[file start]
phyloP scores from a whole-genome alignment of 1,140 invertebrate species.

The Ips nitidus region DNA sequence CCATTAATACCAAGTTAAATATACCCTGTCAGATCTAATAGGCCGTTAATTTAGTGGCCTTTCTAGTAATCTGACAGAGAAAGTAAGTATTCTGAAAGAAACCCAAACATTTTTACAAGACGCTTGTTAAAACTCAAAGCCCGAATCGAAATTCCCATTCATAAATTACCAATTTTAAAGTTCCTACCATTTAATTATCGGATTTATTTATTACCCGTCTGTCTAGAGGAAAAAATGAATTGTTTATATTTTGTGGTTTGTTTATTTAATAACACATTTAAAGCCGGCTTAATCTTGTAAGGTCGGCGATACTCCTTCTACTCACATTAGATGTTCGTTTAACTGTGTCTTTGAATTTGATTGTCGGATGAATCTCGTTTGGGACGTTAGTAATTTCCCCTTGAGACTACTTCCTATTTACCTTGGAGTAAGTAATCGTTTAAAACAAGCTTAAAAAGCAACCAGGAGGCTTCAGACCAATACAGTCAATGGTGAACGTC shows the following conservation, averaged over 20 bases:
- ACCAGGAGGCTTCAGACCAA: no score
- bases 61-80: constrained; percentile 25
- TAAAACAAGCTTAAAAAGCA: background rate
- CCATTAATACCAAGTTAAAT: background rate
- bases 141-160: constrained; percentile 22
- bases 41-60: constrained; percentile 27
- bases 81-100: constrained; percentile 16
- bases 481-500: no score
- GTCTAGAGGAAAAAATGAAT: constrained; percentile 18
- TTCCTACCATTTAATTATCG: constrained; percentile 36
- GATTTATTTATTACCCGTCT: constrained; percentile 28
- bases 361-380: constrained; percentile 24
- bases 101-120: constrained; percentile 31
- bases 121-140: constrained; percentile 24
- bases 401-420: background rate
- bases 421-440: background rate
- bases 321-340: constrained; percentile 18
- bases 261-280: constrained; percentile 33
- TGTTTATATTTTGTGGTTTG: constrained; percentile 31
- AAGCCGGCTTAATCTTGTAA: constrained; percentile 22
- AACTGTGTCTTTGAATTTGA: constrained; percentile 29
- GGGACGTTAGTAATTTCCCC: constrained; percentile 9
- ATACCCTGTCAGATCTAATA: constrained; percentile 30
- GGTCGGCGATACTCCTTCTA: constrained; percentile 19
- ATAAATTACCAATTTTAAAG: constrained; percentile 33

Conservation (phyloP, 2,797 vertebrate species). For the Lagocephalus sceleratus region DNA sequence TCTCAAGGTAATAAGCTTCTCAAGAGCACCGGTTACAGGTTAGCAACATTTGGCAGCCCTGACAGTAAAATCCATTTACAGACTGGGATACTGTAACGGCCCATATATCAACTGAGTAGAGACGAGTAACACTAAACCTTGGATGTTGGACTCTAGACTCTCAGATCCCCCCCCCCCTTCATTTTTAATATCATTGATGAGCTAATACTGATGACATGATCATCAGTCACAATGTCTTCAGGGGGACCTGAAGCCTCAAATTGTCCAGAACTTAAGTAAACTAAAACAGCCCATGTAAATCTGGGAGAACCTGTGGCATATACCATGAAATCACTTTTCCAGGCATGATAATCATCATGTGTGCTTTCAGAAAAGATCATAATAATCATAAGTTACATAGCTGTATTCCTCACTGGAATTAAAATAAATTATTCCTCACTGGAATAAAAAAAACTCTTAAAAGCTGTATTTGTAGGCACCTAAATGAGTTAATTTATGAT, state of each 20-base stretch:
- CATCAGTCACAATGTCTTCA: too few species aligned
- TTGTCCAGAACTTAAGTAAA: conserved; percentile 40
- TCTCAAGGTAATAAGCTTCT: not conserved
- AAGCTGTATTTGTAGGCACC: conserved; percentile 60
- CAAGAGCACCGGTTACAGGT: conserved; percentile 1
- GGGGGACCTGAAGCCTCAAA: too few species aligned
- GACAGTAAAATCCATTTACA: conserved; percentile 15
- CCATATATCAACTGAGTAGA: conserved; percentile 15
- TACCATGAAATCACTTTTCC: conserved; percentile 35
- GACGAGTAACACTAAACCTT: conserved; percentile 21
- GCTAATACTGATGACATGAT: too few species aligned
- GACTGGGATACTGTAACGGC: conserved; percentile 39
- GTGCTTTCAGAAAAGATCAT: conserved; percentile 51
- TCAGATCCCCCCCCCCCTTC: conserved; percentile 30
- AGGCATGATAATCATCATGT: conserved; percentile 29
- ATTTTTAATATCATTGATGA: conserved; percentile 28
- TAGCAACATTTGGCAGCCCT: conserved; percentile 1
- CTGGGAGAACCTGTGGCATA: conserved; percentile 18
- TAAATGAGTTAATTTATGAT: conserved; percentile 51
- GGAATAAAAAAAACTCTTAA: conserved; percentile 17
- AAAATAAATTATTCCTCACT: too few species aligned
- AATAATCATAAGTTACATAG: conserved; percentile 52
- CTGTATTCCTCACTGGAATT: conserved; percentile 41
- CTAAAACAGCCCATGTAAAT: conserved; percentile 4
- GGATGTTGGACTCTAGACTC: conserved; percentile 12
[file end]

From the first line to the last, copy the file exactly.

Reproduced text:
phyloP scores from a whole-genome alignment of 1,140 invertebrate species.

The Ips nitidus region DNA sequence CCATTAATACCAAGTTAAATATACCCTGTCAGATCTAATAGGCCGTTAATTTAGTGGCCTTTCTAGTAATCTGACAGAGAAAGTAAGTATTCTGAAAGAAACCCAAACATTTTTACAAGACGCTTGTTAAAACTCAAAGCCCGAATCGAAATTCCCATTCATAAATTACCAATTTTAAAGTTCCTACCATTTAATTATCGGATTTATTTATTACCCGTCTGTCTAGAGGAAAAAATGAATTGTTTATATTTTGTGGTTTGTTTATTTAATAACACATTTAAAGCCGGCTTAATCTTGTAAGGTCGGCGATACTCCTTCTACTCACATTAGATGTTCGTTTAACTGTGTCTTTGAATTTGATTGTCGGATGAATCTCGTTTGGGACGTTAGTAATTTCCCCTTGAGACTACTTCCTATTTACCTTGGAGTAAGTAATCGTTTAAAACAAGCTTAAAAAGCAACCAGGAGGCTTCAGACCAATACAGTCAATGGTGAACGTC shows the following conservation, averaged over 20 bases:
- ACCAGGAGGCTTCAGACCAA: no score
- bases 61-80: constrained; percentile 25
- TAAAACAAGCTTAAAAAGCA: background rate
- CCATTAATACCAAGTTAAAT: background rate
- bases 141-160: constrained; percentile 22
- bases 41-60: constrained; percentile 27
- bases 81-100: constrained; percentile 16
- bases 481-500: no score
- GTCTAGAGGAAAAAATGAAT: constrained; percentile 18
- TTCCTACCATTTAATTATCG: constrained; percentile 36
- GATTTATTTATTACCCGTCT: constrained; percentile 28
- bases 361-380: constrained; percentile 24
- bases 101-120: constrained; percentile 31
- bases 121-140: constrained; percentile 24
- bases 401-420: background rate
- bases 421-440: background rate
- bases 321-340: constrained; percentile 18
- bases 261-280: constrained; percentile 33
- TGTTTATATTTTGTGGTTTG: constrained; percentile 31
- AAGCCGGCTTAATCTTGTAA: constrained; percentile 22
- AACTGTGTCTTTGAATTTGA: constrained; percentile 29
- GGGACGTTAGTAATTTCCCC: constrained; percentile 9
- ATACCCTGTCAGATCTAATA: constrained; percentile 30
- GGTCGGCGATACTCCTTCTA: constrained; percentile 19
- ATAAATTACCAATTTTAAAG: constrained; percentile 33

Conservation (phyloP, 2,797 vertebrate species). For the Lagocephalus sceleratus region DNA sequence TCTCAAGGTAATAAGCTTCTCAAGAGCACCGGTTACAGGTTAGCAACATTTGGCAGCCCTGACAGTAAAATCCATTTACAGACTGGGATACTGTAACGGCCCATATATCAACTGAGTAGAGACGAGTAACACTAAACCTTGGATGTTGGACTCTAGACTCTCAGATCCCCCCCCCCCTTCATTTTTAATATCATTGATGAGCTAATACTGATGACATGATCATCAGTCACAATGTCTTCAGGGGGACCTGAAGCCTCAAATTGTCCAGAACTTAAGTAAACTAAAACAGCCCATGTAAATCTGGGAGAACCTGTGGCATATACCATGAAATCACTTTTCCAGGCATGATAATCATCATGTGTGCTTTCAGAAAAGATCATAATAATCATAAGTTACATAGCTGTATTCCTCACTGGAATTAAAATAAATTATTCCTCACTGGAATAAAAAAAACTCTTAAAAGCTGTATTTGTAGGCACCTAAATGAGTTAATTTATGAT, state of each 20-base stretch:
- CATCAGTCACAATGTCTTCA: too few species aligned
- TTGTCCAGAACTTAAGTAAA: conserved; percentile 40
- TCTCAAGGTAATAAGCTTCT: not conserved
- AAGCTGTATTTGTAGGCACC: conserved; percentile 60
- CAAGAGCACCGGTTACAGGT: conserved; percentile 1
- GGGGGACCTGAAGCCTCAAA: too few species aligned
- GACAGTAAAATCCATTTACA: conserved; percentile 15
- CCATATATCAACTGAGTAGA: conserved; percentile 15
- TACCATGAAATCACTTTTCC: conserved; percentile 35
- GACGAGTAACACTAAACCTT: conserved; percentile 21
- GCTAATACTGATGACATGAT: too few species aligned
- GACTGGGATACTGTAACGGC: conserved; percentile 39
- GTGCTTTCAGAAAAGATCAT: conserved; percentile 51
- TCAGATCCCCCCCCCCCTTC: conserved; percentile 30
- AGGCATGATAATCATCATGT: conserved; percentile 29
- ATTTTTAATATCATTGATGA: conserved; percentile 28
- TAGCAACATTTGGCAGCCCT: conserved; percentile 1
- CTGGGAGAACCTGTGGCATA: conserved; percentile 18
- TAAATGAGTTAATTTATGAT: conserved; percentile 51
- GGAATAAAAAAAACTCTTAA: conserved; percentile 17
- AAAATAAATTATTCCTCACT: too few species aligned
- AATAATCATAAGTTACATAG: conserved; percentile 52
- CTGTATTCCTCACTGGAATT: conserved; percentile 41
- CTAAAACAGCCCATGTAAAT: conserved; percentile 4
- GGATGTTGGACTCTAGACTC: conserved; percentile 12